The Franklin Furnace Fund and Asian Women Giving Circle are pleased to present FIREWALL, a pop-up Internet Café and participatory art installation in New York City by Joyce Yu-Jean Lee, on view from Tuesday, February 9 through Sunday, March 6, 2016.

FIREWALL is a socially engaged research and interactive art project designed to foster public dialogue about Internet freedom. Video and installation artist Joyce Yu-Jean Lee, in collaboration with artist and technologist Dan Phiffer, invites residents and tourists of NYC to commune over free tea and Wi-fi at Chinatown Soup, a creative space on the border of New York City’s Lower East Side. FIREWALL enables participants to simultaneously search images on both Google in the U.S. and Baidu in China to investigate online censorship and manipulation of information between these two countries. In this cooperative performance, Lee explores a rapidly developing web culture, the nuances of language translation, and the notion that everything can be found on the Internet.

The research results will be presented in two forms for viewers from both nations to compare, contrast, and cross- reference:

1) A virtual FIREWALL “library” will be maintained at Search results will be catalogued daily into this blog, which will continue to document the project after FIREWALL Internet Café closes its brick-and-mortar space after March 6, 2016.

2) An evolving art exhibition within the FIREWALL space will showcase select image searches by participants, who will include invited guests and key leaders in the academic, activism, art, journalism, and Chinese communities of NYC and beyond.

As a Chinese American digital media artist with parents who fled China during the Communist Revolution, Joyce Yu-Jean Lee is interested in the formation of collective national biases by mass media. Lee asks, “What value do cross-cultural artistic and interactive media experiences have vis-a-vis social and political open-mindedness?” Her FIREWALL process intentionally slows viewers down in an interpersonal exchange of words, images, knowledge, and opinions examining how “truth” is transformed by technology. The resulting conversation, the true art of the process and intrinsic art making, reflects Lee’s philosophy of art as tool for connectivity and learning.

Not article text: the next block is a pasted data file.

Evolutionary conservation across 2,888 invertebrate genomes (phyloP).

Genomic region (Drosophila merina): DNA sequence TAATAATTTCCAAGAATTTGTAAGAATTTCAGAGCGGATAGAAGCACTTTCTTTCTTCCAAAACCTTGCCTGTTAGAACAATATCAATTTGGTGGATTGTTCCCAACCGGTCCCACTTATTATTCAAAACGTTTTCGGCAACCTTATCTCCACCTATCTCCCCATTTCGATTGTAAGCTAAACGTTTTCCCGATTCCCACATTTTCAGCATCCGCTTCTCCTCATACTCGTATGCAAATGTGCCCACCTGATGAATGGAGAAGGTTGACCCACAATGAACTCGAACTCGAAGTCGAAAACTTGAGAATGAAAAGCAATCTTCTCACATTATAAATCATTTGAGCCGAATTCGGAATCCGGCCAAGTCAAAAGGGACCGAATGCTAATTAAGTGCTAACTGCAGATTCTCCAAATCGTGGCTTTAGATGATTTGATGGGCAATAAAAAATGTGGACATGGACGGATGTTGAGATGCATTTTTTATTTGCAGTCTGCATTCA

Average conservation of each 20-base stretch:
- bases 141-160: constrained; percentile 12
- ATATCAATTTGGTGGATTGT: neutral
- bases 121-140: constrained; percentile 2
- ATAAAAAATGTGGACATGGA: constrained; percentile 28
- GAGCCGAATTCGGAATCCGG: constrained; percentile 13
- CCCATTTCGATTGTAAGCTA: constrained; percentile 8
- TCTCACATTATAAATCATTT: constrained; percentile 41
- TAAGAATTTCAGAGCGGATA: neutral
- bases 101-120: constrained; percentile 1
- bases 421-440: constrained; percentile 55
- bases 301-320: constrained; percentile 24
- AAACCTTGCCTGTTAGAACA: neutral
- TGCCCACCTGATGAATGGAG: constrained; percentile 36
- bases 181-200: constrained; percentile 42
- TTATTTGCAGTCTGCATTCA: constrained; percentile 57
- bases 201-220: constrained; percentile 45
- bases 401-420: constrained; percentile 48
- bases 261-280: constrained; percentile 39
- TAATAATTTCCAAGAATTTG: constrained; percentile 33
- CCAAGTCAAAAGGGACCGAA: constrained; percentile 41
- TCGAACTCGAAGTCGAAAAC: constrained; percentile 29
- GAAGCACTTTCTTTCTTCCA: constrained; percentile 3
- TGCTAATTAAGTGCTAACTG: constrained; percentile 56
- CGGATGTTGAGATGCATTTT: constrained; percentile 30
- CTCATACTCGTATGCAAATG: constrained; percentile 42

Joyce Yu-Jean Lee is a visual artist with a MFA from the Maryland Institute College of Art, and a BA from the University of Pennsylvania. She has exhibited in NYC, Miami, Philadelphia, Baltimore, D.C., Italy, Germany, and Taiwan. The Washington Post included her in their “Top 10 Best Art Gallery Shows” in D.C. for 2012. She was selected for Creative Capital’s “On Our Radar” in 2014, and received an Individual Artist Award from the Maryland State Arts Council in 2013. Joyce is a trustee for The Contemporary museum in Baltimore, and teaches part-time at Fashion Institute of Technology and New Jersey City University.

The artist offers special thanks to for providing Chinese Internet connections and human connections. GreatFire is a hacktivist group that has been monitoring blocked websites and keywords on the Chinese Internet since 2011, in an effort to bring transparency to the Great Firewall of China. GreatFire also operates, an uncensored version of Weibo, as well as, an Android app that allows users in China to access any site, even those blocked by the government. Lee’s special thanks also go to The Cooper Union for the Advancement of Science and Art for loaning hardware to the Internet Café, and to for developing an open source browser extension that lets users share their route to the Internet with each other.

Chinatown Soup